The right will continue to grow economies in the back of private debt. The debt that really matters. Private sector debts and deficits are a million times more unstable than government debts and deficits.

    These policy constraints on false understanding are counterproductive that’s pretty much the entire problem. If the mainstream theory on tax cuts and government spending were true we would be living in an eutopia. We have tried these theories a hundred times so that should tell you they are deeply flawed.

  24. Lynn Atkinson
    Posted January 11, 2020 at 10:19 am | Permalink

    Yes, it’s not Capitalism unless the vast majority own capital. They must all have something to defend, to lose – then we don’t get monkeys elected (literally in one mayoral election in the north east)

  25. Newmania
    Posted January 11, 2020 at 10:20 am | Permalink

    I used to catch a bus along the Caledonian Road. On my left lay the mouth-watering squares of Georgian Barnsbury from whose ornate squares children waft upwards to private schools becoming challenging film directors, journalists and what not.
    To the right was a mix up to the railway lines with areas of high density council housing . Sometimes children from each side would pass eachother and as I watched some scene of this sort I thought .. “How strange they have no idea that their lives will never cross again ..”.
    Opportunity has declined for decades the young without capital have less chance
    By the time you are paying tax your life is 99% decided !
    The coalition tried to address the problem of pre-equality ( as “red Ed”..put it ) with pupil Premium, New Labour dragged our schools out of the dark ages. This administration cares about nothing but its parochial hatred of Europe for which the young will pay more than anyone.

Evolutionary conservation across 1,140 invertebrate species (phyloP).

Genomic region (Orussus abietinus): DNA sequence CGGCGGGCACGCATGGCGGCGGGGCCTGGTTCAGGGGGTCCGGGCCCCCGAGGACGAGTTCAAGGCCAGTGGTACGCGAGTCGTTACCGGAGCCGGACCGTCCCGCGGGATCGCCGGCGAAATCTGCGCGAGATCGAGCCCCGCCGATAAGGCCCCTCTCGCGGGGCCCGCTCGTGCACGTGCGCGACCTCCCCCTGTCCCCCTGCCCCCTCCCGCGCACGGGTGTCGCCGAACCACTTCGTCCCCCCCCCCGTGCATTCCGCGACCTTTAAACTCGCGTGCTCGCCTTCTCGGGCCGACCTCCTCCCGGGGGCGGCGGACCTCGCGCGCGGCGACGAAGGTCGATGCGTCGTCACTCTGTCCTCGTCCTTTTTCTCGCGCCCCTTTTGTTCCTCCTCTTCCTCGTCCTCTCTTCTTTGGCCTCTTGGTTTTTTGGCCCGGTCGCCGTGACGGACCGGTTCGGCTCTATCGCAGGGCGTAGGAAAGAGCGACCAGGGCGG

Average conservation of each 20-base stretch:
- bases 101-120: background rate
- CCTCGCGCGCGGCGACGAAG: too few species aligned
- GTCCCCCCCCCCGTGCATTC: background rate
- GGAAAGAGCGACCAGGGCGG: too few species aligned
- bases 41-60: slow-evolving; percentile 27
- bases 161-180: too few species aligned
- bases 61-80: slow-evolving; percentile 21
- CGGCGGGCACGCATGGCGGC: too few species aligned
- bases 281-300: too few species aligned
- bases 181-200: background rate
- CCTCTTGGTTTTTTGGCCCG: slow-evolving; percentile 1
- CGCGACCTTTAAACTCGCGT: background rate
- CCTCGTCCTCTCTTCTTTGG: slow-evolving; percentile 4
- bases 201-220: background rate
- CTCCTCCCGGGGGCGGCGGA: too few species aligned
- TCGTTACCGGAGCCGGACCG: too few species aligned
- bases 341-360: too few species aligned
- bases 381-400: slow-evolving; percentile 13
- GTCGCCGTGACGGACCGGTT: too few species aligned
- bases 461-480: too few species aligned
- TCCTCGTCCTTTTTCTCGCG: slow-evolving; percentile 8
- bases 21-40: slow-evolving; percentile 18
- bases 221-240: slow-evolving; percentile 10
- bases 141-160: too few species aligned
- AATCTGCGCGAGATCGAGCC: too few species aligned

The idea that by removing taxes either inequality will be improved or wealth created is , somewhat lacking in nuance, to put it kindly, in any case, there is no money .

    • Edward2
      Posted January 11, 2020 at 4:14 pm | Permalink

      Socialism won’t cure equality.
      Other than making everyone equally poor.

    • Peter
      Posted January 11, 2020 at 4:21 pm | Permalink

      “Sometimes children from each side would pass eachother and as I watched some scene of this sort I thought .. “How strange they have no idea that their lives will never cross again ..”.

      Not necessarily.

      Areas get gentrified.

      So those from the poorer side might get bought out by the richer ones. Look at Hackney, Brixton, Clapham etc – even Bethnal Green. Change occurs where you might not expect it.

    • Derek Henry
      Posted January 11, 2020 at 7:38 pm | Permalink

      there is no money .

      Never before in political history has this myth caused so much damage to the fine people of this country Newmania.

      May I suggest you study money creation. Both government spending and bank loans.

      We can NEVER run out of money. The government is not revenue-constrained and can spend whatever it likes but that doesn’t mean it should spend whatever it likes.

      The point is obvious – there are definite economic limits on the ability of governments to spend and they are defined by the skills and real resources that are available at any point for sale and are not being utilised (or purchased).

      Beyond that you get inflation.